IDEAS home Printed from
   My bibliography  Save this paper

Failure to Delegate and Loss of Control


  • Mylovanov, Tymofiy


This paper provides an explanation for the frequently observed phenomenon of “inefficient micromanagement†. I show that a supervisor may get comprehensively involved into activities of a subordinate although a better option of delegation is available. This inefficiency persists in the absence of conflict of preferences and even as the cost of delegation becomes zero. The paper also demonstrates that imposing constraints on communication with a subordinate can be beneficial for a superior.

Suggested Citation

  • Mylovanov, Tymofiy, 2004. "Failure to Delegate and Loss of Control," Discussion Paper Series of SFB/TR 15 Governance and the Efficiency of Economic Systems 130, Free University of Berlin, Humboldt University of Berlin, University of Bonn, University of Mannheim, University of Munich.
  • Handle: RePEc:trf:wpaper:130

    Download full text from publisher

    File URL:
    Download Restriction: no

    References listed on IDEAS

    1. Neil Bruce & Michael Waldman, 1990. "The Rotten-Kid Theorem Meets the Samaritan's Dilemma," The Quarterly Journal of Economics, Oxford University Press, vol. 105(1), pages 155-165.
    Full references (including those not matched with items on IDEAS)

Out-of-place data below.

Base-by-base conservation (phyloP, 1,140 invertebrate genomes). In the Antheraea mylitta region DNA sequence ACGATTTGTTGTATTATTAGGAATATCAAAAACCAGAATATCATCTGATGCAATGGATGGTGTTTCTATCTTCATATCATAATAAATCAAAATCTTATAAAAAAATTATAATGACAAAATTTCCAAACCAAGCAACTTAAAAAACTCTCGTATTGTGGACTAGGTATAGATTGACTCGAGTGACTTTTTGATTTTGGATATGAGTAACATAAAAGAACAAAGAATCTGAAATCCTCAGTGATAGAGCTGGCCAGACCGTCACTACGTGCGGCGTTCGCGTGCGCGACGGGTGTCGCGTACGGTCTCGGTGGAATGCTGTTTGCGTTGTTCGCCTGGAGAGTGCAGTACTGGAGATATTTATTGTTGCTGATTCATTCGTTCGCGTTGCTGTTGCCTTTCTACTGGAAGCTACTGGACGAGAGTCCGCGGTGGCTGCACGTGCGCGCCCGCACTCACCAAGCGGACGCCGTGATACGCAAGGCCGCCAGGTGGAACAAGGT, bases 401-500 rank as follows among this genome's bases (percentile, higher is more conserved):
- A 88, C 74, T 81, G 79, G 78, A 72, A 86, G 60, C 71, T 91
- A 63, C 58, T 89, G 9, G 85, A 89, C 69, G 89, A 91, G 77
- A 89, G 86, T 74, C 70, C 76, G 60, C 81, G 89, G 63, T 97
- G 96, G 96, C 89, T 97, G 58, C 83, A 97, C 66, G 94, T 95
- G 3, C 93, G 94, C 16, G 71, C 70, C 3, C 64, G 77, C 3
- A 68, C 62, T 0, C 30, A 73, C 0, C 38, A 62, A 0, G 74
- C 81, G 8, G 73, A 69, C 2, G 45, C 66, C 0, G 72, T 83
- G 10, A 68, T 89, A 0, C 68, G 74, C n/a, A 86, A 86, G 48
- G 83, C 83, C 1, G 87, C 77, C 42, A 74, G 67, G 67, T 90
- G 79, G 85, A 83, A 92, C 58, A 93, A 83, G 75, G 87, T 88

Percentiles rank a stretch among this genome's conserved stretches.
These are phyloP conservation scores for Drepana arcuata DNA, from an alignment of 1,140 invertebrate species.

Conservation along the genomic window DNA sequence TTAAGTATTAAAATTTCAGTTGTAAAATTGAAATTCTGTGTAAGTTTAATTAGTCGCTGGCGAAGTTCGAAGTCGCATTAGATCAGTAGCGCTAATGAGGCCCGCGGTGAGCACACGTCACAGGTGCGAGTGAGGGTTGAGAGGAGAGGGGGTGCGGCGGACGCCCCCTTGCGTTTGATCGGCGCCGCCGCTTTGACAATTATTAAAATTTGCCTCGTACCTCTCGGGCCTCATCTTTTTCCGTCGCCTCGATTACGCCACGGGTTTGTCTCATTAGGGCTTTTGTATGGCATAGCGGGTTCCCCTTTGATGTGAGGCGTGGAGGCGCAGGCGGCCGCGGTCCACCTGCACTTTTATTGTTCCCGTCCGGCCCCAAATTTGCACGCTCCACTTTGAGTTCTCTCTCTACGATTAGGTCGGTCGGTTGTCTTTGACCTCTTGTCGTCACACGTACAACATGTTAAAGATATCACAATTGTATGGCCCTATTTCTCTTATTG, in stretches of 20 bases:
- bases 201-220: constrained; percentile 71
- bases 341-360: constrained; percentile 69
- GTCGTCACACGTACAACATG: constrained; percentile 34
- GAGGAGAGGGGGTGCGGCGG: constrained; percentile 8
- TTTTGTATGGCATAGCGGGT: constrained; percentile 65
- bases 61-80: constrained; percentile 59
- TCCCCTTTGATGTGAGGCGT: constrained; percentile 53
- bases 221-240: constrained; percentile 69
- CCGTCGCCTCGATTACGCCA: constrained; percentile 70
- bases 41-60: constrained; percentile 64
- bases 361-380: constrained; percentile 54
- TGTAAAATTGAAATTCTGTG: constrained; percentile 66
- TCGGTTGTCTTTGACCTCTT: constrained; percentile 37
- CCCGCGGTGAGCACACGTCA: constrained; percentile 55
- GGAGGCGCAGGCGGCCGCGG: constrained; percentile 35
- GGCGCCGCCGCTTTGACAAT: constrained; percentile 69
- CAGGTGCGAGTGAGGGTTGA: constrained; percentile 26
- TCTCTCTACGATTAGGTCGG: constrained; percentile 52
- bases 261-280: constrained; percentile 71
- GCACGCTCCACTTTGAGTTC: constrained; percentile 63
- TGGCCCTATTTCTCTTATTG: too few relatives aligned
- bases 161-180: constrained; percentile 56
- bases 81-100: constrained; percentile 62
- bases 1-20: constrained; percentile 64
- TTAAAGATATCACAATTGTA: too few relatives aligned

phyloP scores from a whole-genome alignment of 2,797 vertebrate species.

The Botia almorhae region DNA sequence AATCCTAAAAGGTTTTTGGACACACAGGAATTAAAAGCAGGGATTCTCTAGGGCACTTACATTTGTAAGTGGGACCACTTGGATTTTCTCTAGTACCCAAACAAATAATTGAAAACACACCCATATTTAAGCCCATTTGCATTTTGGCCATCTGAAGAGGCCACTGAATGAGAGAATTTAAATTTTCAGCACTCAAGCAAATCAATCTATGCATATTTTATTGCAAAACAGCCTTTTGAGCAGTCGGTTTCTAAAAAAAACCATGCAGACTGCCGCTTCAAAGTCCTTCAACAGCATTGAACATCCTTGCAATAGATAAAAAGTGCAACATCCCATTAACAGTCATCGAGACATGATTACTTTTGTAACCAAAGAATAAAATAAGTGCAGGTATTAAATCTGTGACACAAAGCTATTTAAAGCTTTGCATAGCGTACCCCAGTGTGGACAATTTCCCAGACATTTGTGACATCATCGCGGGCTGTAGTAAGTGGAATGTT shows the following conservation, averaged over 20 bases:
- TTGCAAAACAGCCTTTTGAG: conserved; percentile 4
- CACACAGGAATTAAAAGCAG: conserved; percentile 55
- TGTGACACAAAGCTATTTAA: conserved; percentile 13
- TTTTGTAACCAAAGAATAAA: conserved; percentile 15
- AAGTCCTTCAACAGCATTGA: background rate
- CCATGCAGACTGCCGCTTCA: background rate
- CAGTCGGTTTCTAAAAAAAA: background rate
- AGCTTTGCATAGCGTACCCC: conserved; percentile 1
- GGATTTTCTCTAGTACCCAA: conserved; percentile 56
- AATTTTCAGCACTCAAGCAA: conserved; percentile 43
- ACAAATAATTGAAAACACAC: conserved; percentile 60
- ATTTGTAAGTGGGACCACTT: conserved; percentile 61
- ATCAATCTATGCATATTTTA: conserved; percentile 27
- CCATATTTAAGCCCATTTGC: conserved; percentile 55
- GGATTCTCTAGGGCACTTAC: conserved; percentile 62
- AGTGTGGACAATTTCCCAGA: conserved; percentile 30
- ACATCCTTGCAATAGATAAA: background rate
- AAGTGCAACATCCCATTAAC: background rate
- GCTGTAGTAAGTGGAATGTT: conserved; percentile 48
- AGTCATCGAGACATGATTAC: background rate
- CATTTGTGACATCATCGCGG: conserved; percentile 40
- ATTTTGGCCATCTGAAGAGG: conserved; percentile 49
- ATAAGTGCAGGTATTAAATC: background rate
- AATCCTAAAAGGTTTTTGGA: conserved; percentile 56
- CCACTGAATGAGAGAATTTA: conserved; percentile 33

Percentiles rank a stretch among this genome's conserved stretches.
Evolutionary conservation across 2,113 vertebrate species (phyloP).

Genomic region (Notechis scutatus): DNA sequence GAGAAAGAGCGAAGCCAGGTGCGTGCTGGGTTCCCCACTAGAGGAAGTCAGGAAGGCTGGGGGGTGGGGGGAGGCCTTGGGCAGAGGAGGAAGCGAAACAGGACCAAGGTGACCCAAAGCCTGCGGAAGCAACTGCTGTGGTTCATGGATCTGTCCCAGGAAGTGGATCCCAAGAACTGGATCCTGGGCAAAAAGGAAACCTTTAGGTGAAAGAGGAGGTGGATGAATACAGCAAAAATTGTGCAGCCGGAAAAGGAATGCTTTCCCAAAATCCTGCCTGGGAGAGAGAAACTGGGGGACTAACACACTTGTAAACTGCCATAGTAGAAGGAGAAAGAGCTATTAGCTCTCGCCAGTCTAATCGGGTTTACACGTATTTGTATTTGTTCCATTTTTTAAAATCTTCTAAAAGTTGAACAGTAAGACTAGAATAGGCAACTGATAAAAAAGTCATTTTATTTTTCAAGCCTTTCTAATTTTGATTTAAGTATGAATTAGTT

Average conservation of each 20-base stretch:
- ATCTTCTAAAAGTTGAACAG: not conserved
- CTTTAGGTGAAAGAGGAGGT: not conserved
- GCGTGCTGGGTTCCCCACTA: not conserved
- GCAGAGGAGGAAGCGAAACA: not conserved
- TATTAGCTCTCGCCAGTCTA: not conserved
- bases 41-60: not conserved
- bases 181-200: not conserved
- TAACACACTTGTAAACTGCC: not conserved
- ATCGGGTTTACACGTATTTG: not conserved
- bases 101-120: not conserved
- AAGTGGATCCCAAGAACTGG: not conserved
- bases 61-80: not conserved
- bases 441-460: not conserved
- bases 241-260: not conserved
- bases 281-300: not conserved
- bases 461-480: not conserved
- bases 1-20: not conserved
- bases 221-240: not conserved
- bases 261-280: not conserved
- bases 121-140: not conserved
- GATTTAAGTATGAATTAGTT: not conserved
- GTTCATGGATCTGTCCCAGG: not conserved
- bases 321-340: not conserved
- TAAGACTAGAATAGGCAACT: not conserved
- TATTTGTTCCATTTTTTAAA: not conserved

More about this item

    NEP fields

    This paper has been announced in the following NEP Reports:


    Access and download statistics


    All material on this site has been provided by the respective publishers and authors. You can help correct errors and omissions. When requesting a correction, please mention this item's handle: RePEc:trf:wpaper:130. See general information about how to correct material in RePEc.

    For technical questions regarding this item, or to correct its authors, title, abstract, bibliographic or download information, contact: (Tamilla Benkelberg). General contact details of provider: .

    If you have authored this item and are not yet registered with RePEc, we encourage you to do it here. This allows to link your profile to this item. It also allows you to accept potential citations to this item that we are uncertain about.

    If CitEc recognized a reference but did not link an item in RePEc to it, you can help with this form .

    If you know of missing items citing this one, you can help us creating those links by adding the relevant references in the same way as above, for each refering item. If you are a registered author of this item, you may also want to check the "citations" tab in your RePEc Author Service profile, as there may be some citations waiting for confirmation.

    Please note that corrections may take a couple of weeks to filter through the various RePEc services.

    IDEAS is a RePEc service hosted by the Research Division of the Federal Reserve Bank of St. Louis . RePEc uses bibliographic data supplied by the respective publishers.